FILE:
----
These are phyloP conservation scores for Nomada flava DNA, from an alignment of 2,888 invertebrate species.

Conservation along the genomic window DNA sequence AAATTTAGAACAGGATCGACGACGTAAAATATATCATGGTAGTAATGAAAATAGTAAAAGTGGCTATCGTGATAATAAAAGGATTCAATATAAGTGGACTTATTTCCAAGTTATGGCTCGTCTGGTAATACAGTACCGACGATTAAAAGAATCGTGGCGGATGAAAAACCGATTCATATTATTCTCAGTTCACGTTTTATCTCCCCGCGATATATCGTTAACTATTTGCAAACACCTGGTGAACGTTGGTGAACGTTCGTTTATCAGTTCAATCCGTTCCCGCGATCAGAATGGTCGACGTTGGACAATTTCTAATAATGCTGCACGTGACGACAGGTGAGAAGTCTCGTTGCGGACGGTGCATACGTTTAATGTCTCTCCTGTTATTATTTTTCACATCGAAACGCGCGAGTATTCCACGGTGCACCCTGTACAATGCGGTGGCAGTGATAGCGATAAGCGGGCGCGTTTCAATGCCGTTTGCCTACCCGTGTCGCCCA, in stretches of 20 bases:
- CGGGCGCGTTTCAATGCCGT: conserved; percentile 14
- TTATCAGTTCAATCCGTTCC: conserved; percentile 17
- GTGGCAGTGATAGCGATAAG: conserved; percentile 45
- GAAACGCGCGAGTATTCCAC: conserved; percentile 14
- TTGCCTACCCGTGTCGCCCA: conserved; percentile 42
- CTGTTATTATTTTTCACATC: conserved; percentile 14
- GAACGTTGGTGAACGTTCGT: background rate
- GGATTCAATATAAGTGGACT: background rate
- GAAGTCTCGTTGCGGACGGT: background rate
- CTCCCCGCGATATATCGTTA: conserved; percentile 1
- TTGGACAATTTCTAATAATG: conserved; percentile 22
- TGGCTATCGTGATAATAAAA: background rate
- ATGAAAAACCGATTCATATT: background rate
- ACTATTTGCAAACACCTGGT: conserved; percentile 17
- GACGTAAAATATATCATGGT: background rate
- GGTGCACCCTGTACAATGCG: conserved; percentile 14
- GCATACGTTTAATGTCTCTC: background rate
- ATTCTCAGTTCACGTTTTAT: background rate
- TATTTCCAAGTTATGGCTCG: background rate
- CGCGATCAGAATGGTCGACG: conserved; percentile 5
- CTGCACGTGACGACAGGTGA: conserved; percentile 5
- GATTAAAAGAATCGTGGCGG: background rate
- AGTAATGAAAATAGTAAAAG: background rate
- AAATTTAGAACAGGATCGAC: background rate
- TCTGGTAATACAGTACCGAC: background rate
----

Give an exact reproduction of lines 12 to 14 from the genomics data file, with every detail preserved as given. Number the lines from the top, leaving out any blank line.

- CTCCCCGCGATATATCGTTA: conserved; percentile 1
- TTGGACAATTTCTAATAATG: conserved; percentile 22
- TGGCTATCGTGATAATAAAA: background rate